An explanation of what is considered a very rare form & example for this post.  The examples shown are objects which have only a very few parallels in Museums or in the literature.  The monetary value of these examples were not part of the criteria for choosing.

 

Elisabeth & Theo Zandbergen

A Venetian toastmaster’s or deceptive glass with spiked gadroons

 

Hans van Rossum

SEALED ARYBALLOS

MELTED ROMAN GLASS PERFUME BOTTLE

DECORATED PYXIS OR JAR

DECORATED PYXIS OR JAR

Nico F. Bijnsdorp

ROMAN ASKOS

DOUBLE-BODIED JUGLET

SNAIL RHYTON

Roman glass snail rhyton

BOWL WITH DIAMOND-SHAPED MOTIFS

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The Augustinus Collection of Ancient Glass

FOUR CORE-FORMED FISH SHAPED GLASS BEADS

ROMAN GLASS BOWL WITH FACET DECORATION

The Allaire Collection of Roman Glass

ROEMER WITH SPHERICAL PRUNTS

50E Roemer with Spherical Prunts C. 1650-1675 H 12cm

 

FACON de VENISE TRICK GOBLET

89E Facon de Venise trick glass C. 1650

Long Neck Roman Bottle with Iridescence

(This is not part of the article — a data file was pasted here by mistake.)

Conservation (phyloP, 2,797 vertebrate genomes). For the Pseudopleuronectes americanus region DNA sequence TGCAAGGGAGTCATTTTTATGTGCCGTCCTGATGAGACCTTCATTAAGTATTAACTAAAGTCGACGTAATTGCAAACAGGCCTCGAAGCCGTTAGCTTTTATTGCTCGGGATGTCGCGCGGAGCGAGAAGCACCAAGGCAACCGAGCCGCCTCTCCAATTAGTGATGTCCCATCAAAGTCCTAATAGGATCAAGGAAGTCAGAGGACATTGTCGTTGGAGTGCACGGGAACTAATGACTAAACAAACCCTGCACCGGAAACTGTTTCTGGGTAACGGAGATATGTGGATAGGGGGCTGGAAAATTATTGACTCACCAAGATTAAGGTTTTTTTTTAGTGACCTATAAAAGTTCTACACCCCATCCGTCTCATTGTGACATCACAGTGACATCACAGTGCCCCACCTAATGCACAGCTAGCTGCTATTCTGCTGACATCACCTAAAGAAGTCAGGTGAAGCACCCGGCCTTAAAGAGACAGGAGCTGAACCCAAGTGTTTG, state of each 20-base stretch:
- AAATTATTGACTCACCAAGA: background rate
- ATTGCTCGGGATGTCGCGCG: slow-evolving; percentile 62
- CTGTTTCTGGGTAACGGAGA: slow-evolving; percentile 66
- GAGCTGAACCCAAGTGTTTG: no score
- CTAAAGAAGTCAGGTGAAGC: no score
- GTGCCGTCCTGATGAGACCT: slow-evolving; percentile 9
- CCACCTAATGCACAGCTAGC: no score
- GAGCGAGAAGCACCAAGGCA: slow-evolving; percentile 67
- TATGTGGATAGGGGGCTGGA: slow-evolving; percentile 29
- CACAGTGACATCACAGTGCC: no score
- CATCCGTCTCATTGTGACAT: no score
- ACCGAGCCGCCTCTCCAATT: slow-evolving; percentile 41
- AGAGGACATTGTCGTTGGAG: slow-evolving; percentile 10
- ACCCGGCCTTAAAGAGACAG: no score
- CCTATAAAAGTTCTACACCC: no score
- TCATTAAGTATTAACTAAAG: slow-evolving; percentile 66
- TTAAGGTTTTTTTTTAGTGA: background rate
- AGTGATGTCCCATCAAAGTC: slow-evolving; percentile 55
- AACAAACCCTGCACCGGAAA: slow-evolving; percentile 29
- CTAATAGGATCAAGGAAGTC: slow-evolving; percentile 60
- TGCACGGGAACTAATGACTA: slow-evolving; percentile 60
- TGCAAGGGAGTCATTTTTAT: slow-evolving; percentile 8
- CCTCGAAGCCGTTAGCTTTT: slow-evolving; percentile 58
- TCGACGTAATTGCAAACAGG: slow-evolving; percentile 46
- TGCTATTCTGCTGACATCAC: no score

Posted in 2. Ancient Glass, CATEGORIES OF GLASS TYPES ON THIS SITE, Roman Glass by Allaire Collection of Glass on December 22, 2017

Long Neck Roman Bottle with Iridescence

46R Roman Bottle with a long neck

This spherical flask was blown from colorless glass. Around the body are several wheel-cut bands. The long tubular neck ends with a collared rim. The piece is intact and has a beautiful bluish green iridescence.

H: 19.7 cm

2nd -3rd Century AD

Ref: Loudmer, Kevorkian, 1985, Collection Monsieur D # 336

We invite you to comment on this post with remarks or questions about the glass.  Also, let us know if you are a glass collector or scholar. Pleas leave your e-mail so we can get back to you.  You can use this link, “leave a comment”.

ROMAN AUBERGINE COIL PITCHER

Posted in 2. Ancient Glass, CATEGORIES OF GLASS TYPES ON THIS SITE, Roman Glass by Allaire Collection of Glass on December 21, 2017

Aubergine Coil Pitcher with Light Green Handle

44R Aubergine Coil Pitcher with Light Handle

This aubergine glass pitcher has an ovoid blown body with an applied trail decoration and handle of light green glass.  The excellent state of preservation makes this elegant jug an extraordinary work of the late Roman glass industry.

H: 14.5 cm
4th Century AD

Newark # 121

 

We invite you to comment on this post with remarks or questions about the glass.  Also, let us know if you are a glass collector or scholar. Pleas leave your e-mail so we can get back to you.  You can use this link, “leave a comment”.


Facon de Venise Spanish Arbarello Jar with Cover

Posted in 3. European Glass, CATEGORIES OF GLASS TYPES ON THIS SITE, Spanish Glass by Allaire Collection of Glass on December 20, 2017